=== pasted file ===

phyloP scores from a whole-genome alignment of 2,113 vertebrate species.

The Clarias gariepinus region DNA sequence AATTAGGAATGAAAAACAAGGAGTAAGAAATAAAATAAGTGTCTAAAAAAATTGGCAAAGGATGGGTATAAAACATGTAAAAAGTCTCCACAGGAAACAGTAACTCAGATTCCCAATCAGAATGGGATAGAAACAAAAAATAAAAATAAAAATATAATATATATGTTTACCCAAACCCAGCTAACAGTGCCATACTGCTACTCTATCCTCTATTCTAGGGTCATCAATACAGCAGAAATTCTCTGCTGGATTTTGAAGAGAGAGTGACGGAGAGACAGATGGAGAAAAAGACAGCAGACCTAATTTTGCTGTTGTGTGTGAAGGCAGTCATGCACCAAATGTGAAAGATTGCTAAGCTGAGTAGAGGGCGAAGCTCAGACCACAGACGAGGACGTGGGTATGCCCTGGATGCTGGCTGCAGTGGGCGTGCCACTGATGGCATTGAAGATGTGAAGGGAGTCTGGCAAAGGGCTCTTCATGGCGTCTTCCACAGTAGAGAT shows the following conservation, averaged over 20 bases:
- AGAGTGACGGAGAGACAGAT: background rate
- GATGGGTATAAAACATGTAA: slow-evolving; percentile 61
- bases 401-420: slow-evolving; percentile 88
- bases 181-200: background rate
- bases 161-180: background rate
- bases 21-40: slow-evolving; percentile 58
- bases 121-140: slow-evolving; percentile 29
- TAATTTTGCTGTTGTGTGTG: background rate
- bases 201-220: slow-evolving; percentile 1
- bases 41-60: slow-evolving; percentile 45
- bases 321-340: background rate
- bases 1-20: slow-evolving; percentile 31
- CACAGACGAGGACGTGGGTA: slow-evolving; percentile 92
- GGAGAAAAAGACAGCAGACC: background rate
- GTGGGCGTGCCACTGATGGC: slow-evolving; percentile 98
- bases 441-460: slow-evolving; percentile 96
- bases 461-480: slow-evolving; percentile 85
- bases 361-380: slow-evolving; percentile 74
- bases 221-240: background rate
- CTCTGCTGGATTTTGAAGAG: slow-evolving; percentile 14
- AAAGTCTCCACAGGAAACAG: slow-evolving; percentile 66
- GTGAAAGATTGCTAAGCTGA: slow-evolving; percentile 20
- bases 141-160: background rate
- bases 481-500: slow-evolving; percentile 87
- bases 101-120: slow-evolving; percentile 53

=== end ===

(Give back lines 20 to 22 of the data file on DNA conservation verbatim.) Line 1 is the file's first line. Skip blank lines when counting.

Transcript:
- bases 361-380: slow-evolving; percentile 74
- bases 221-240: background rate
- CTCTGCTGGATTTTGAAGAG: slow-evolving; percentile 14